Amy Schumer saw herself like many other expectant working mothers when she fought through sickness and fatigue during her pregnancy to take the stage during a 42-city, 60-show comedy tour.
Schumer, 39, who battled hyperemesis gravidarum (extreme morning sickness) until the day she gave birth to her son, Gene, last year, spoke to Willie Geist on Sunday TODAY about continuing to perform the stand-up act that became last year's Netflix special "Growing." She ultimately had to cancel some tour dates due to her extreme sickness during the difficult pregnancy.
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"It was really, really hard," she told Willie in a Zoom interview. "But I think probably every woman can relate, strangely enough. Because for me, going on stage and doing a show like that, even though it's physical, and everyone's looking at you, it's still my job.
"And so if you're a teacher or a nurse or anything, if you are really sick and you're pregnant, and you still have to work, and no one one gives you any leeway, they really don't."
It was all worth it to have her son, Gene, who is now 15 months old.
"Oh man. I mean, come on, he's just — life is so much more beautiful," she said. "It's been the best thing in my life."
Schumer shared her experience of performing while enduring the sickness from her pregnancy in the HBO documentary series "Expecting Amy," which also included the joyous moment when she found out she was pregnant.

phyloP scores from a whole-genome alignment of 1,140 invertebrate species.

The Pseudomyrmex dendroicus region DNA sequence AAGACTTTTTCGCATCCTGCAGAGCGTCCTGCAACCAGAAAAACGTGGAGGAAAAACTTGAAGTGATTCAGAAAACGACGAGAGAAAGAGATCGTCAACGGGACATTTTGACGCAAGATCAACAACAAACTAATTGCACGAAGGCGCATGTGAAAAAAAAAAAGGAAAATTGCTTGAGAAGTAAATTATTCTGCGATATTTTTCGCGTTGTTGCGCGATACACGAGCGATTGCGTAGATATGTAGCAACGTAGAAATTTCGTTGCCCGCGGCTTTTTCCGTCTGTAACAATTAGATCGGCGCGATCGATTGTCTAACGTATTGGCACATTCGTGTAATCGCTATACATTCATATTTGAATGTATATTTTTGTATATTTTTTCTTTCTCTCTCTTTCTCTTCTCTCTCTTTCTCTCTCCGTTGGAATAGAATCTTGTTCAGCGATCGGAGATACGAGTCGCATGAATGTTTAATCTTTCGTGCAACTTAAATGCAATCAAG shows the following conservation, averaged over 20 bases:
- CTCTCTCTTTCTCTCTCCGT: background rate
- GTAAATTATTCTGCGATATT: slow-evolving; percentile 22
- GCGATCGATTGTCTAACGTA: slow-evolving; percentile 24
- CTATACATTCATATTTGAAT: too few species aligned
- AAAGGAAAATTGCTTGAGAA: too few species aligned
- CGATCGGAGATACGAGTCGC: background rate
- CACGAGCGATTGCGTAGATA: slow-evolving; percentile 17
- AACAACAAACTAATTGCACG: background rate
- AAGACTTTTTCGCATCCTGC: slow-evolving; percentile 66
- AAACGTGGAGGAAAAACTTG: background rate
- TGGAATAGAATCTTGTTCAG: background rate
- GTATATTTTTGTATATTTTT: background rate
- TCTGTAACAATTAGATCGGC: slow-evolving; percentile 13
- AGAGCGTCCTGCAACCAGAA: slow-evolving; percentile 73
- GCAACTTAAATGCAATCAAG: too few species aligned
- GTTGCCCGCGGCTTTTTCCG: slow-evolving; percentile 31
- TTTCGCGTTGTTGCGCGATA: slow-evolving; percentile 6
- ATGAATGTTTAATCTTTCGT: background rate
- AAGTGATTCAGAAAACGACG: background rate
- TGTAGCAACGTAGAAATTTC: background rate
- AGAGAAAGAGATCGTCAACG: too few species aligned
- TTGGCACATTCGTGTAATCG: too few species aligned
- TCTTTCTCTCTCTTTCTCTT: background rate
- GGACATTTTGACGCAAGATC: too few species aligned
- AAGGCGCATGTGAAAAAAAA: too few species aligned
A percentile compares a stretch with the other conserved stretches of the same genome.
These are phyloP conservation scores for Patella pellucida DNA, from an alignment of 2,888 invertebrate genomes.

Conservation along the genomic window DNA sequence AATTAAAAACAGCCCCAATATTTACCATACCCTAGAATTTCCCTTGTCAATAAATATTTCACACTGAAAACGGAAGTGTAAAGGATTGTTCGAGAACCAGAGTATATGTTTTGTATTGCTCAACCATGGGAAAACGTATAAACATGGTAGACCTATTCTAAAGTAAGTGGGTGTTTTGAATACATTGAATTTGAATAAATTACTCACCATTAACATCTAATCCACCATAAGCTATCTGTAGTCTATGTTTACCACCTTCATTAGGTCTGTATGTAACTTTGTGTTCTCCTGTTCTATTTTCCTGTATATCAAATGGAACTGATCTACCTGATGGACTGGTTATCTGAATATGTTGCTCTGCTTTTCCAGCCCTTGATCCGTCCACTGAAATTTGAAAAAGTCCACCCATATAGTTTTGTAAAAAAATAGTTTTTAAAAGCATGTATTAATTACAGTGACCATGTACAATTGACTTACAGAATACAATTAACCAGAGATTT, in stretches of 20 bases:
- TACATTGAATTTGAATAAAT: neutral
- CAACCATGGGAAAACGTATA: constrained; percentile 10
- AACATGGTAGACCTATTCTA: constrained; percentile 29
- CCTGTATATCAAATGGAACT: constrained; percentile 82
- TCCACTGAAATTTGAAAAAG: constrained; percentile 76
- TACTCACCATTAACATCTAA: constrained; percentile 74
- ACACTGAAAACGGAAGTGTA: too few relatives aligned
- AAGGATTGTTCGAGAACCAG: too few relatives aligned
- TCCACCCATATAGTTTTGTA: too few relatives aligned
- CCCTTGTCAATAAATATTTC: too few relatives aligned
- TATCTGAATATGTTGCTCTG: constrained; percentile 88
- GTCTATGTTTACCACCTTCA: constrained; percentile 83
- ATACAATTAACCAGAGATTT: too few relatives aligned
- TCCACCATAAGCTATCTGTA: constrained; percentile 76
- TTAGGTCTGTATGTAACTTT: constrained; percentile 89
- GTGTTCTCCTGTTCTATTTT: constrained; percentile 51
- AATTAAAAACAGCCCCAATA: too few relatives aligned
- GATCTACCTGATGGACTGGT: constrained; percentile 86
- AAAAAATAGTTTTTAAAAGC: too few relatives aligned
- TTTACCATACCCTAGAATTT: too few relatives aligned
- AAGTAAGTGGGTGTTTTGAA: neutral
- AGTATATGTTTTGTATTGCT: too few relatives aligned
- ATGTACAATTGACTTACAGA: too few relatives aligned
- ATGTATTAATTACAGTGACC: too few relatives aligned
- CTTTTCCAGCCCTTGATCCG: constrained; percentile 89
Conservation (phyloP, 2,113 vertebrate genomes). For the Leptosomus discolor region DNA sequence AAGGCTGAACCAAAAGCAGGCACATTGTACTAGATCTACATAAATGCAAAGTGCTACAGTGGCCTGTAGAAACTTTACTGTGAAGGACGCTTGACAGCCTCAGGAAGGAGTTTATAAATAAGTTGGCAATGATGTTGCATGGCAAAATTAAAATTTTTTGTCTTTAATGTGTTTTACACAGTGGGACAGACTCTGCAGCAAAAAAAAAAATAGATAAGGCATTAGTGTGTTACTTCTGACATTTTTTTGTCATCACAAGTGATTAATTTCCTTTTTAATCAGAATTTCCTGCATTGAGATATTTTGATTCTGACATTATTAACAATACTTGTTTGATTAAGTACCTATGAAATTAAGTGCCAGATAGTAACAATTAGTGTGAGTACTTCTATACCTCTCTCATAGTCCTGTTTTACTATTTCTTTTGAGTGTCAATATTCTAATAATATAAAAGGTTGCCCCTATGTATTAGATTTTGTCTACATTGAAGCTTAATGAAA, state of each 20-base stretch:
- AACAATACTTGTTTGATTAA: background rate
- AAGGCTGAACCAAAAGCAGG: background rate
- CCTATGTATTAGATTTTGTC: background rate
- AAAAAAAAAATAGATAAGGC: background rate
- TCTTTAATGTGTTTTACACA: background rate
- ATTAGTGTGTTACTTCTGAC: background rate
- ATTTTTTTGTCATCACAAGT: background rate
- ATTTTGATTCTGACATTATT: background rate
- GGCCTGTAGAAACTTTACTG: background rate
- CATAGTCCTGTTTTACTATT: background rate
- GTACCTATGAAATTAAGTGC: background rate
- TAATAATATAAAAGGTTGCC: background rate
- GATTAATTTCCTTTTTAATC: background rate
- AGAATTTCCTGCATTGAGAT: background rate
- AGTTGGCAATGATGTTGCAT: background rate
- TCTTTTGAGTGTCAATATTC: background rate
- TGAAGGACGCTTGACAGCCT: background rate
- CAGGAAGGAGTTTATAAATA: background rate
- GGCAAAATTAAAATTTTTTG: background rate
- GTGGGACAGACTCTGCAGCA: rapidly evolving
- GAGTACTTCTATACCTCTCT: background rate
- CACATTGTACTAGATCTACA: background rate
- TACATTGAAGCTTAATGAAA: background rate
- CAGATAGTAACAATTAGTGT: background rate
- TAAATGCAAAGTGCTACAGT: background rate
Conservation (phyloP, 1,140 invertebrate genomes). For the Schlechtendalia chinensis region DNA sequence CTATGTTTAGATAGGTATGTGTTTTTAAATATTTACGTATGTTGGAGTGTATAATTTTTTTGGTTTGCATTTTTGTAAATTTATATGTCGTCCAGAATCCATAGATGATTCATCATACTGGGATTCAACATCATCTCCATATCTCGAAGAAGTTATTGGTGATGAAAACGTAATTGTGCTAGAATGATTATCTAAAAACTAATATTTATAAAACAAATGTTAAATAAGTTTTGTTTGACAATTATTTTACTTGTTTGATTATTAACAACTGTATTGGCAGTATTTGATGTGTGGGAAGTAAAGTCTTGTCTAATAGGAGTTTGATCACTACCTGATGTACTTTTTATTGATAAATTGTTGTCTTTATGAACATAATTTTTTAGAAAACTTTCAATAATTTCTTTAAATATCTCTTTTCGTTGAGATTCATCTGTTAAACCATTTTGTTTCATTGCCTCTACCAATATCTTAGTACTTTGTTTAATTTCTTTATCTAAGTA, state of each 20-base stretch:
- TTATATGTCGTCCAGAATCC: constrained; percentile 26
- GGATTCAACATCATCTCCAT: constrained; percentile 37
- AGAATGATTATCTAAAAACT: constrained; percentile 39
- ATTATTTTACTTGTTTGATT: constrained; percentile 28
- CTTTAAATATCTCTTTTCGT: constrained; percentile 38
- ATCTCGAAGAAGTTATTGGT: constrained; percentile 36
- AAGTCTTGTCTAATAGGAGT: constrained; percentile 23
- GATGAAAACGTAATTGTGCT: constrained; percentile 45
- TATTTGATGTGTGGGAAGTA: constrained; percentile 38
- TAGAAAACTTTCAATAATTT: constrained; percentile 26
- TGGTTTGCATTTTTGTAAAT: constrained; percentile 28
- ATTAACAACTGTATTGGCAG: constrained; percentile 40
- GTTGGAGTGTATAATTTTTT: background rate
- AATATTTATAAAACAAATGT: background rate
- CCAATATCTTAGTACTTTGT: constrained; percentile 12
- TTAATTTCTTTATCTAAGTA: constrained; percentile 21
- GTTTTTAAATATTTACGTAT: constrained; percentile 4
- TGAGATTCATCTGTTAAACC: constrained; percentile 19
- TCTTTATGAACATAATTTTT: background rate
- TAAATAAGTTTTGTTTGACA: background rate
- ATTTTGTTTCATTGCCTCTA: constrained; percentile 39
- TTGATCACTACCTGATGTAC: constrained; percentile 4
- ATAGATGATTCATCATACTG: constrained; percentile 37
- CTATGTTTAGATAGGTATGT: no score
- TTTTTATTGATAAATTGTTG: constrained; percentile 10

The "Trainwreck" star and her husband, chef Chris Fischer, are now enjoying their time together as a family while staying at home during the pandemic. They have also started their own cooking show on Food Network called "Amy Schumer Learns to Cook."
"I like staying home a lot," Schumer said. "I like also not seeing anyone at all."
Schumer also opened up to Willie about why she may not get pregnant again. Earlier this month, she told the "What to Expect" podcast that she could have a baby again, "but it might kill me."
"We did IVF, and IVF was really tough on me," she said on Sunday TODAY. "I don't think I could ever do IVF again. And so I decided that I can't be pregnant ever again. We thought about a surrogate, but I think we're gonna hold off for right now."
It's been a whirlwind five years for Schumer, who went from a popular stand-up comedian to a major star after the 2015 release of "Trainwreck," which earned her a Golden Globe nomination for best actress.
She admits it took some time to adjust to her new fame, especially the fashion and styling expectations for celebrities.
"All of a sudden you're kind of dressed up like how a famous woman is supposed to be dressed up," she said. "You kind of lose your identity in there. Until you go, actually, I am a person, and I'm not all these other things that you're kind of made to feel like you need to fit into.
"It's really satisfying to get a grasp of that," she continued. "It just comes with getting older. You're out, like, maybe shopping. I've been standing in a store, like, 'What do I wear? Like, who am I?' And so now it's, like I feel like I know instead of trying to be something else. I'm someone who likes sweatpants and T-shirts."